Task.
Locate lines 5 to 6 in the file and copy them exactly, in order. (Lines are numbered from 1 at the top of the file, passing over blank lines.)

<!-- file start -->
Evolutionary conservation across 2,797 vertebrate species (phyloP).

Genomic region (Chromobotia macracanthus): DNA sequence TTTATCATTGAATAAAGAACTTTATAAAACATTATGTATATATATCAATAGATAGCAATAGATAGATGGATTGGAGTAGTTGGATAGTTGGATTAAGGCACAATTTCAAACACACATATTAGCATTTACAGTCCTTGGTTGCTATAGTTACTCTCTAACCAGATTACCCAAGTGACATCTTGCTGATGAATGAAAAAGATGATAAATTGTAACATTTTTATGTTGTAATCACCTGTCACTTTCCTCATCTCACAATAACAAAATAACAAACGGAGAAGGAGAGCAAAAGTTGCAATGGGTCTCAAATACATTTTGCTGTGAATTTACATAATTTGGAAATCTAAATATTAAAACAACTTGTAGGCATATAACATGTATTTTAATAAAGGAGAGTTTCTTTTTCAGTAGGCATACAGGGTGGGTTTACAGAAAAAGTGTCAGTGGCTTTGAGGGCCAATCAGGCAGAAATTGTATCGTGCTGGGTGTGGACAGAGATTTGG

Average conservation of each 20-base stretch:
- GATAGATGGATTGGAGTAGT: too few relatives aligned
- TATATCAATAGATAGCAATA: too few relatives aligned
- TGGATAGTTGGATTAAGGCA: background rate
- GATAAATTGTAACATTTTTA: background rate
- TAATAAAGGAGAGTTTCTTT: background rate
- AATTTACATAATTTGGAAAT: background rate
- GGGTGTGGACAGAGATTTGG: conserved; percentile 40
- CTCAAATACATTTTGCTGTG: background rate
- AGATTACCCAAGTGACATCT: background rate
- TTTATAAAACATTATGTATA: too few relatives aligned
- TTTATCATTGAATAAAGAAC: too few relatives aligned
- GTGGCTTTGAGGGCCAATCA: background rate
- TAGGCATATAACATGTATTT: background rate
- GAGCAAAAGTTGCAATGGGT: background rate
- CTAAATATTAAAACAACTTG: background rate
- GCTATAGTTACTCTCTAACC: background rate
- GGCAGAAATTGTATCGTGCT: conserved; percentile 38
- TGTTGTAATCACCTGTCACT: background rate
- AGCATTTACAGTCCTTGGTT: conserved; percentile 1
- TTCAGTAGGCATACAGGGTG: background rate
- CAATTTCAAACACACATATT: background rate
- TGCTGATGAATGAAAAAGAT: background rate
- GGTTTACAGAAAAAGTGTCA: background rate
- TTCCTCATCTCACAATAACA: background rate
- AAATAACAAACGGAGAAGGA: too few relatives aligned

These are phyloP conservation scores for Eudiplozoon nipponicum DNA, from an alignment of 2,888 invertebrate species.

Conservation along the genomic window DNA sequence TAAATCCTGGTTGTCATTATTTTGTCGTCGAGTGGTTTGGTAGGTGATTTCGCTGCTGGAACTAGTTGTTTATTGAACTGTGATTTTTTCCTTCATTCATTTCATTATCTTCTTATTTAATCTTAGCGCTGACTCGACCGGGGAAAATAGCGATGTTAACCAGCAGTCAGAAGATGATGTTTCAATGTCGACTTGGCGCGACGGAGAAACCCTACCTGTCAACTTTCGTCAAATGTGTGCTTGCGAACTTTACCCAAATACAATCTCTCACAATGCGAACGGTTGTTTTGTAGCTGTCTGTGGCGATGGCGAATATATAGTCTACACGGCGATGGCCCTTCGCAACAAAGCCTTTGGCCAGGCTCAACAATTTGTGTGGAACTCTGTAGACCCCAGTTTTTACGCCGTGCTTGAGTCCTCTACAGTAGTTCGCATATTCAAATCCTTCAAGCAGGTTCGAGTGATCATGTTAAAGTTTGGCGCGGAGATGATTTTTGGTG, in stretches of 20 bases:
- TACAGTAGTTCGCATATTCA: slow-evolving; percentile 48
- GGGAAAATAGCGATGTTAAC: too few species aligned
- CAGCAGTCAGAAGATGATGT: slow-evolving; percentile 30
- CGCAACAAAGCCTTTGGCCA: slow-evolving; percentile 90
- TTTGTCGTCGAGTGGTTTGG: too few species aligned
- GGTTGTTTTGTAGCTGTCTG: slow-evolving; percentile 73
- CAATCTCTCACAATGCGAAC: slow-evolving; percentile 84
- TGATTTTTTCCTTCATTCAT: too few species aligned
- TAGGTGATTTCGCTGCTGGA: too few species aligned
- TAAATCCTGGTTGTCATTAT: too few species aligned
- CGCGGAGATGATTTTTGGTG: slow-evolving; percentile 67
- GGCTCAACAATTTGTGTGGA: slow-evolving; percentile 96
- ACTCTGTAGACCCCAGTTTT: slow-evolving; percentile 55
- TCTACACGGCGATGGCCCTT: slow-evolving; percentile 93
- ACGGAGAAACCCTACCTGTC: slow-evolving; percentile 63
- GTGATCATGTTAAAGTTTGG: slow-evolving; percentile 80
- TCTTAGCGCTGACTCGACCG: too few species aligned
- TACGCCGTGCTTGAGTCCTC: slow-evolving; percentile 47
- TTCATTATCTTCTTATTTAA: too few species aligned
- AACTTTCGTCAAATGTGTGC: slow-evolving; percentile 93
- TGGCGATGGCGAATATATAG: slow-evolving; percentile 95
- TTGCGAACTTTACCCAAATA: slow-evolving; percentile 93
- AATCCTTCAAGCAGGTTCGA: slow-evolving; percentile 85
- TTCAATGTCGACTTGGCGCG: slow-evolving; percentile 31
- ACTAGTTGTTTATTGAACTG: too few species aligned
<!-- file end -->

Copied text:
- TATATCAATAGATAGCAATA: too few relatives aligned
- TGGATAGTTGGATTAAGGCA: background rate